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Saturday, April 15, 2017

Making sense of the Special Elections

Last Tuesday, there was a special election to fill a congressional seat in the 4th district of Kansas.  The GOP candidate won by 7%.  That has led to a ton of analysis and a great deal of predictions about what this means for 2018.  Finally, though, the real understanding of the election is possible because we have final numbers.  Here's the key.  Last Tuesday 120,000 voters cast ballots.  In November of 2016, there were 275,000 voters in the same district.  That means that turnout was down by over 50%.

Let's stop there for now.  More than half of the people who voted in November did not bother to come out and vote this time.  That is not unusual for a special election.  Those elections often pass by unnoticed by many voters.  The low turnout, though, also means that it is impossible to draw conclusions about the future moves of the electorate from a special election unless is it a major upset (like when Scott Brown won Ted Kennedy's senate seat in MA).  Even then, these special elections mean little for the future.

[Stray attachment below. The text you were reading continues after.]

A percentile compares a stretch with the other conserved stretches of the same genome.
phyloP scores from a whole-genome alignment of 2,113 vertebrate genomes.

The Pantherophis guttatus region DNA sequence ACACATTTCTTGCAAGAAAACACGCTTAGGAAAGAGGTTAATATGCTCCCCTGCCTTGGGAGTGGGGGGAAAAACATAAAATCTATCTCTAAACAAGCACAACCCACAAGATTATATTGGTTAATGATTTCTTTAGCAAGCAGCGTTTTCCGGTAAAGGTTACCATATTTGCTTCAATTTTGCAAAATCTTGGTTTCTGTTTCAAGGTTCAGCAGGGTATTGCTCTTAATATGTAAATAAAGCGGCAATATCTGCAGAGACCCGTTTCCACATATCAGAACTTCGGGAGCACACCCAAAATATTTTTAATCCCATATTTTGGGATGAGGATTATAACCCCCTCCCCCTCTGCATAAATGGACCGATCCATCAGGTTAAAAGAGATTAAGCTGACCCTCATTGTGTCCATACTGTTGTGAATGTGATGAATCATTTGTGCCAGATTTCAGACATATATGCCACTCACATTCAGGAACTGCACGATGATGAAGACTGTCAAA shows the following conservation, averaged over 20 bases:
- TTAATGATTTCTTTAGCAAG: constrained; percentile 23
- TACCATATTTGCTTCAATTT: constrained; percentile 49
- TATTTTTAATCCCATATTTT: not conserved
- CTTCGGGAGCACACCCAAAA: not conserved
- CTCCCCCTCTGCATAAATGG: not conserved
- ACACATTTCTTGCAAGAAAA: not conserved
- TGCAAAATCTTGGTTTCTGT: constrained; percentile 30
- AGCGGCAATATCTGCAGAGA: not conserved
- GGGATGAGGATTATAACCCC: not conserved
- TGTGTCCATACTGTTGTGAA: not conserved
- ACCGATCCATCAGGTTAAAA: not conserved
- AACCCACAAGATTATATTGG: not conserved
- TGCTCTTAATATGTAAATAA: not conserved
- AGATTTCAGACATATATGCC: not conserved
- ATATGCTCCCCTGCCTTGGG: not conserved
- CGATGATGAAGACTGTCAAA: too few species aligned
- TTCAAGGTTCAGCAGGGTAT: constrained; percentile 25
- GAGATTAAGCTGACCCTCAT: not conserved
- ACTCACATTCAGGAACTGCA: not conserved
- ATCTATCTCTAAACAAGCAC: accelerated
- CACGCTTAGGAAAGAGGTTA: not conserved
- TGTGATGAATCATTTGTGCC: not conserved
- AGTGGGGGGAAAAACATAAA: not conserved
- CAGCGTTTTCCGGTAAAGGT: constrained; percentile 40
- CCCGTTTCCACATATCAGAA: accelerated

On Tuesday, there will be another special election, this time in Georgia.  Despite cheerleading by the media for one Democrat, the likely result will be that the top two finishers among the 15 or so people running will go into a runoff in a few months.  That result too will mean little.

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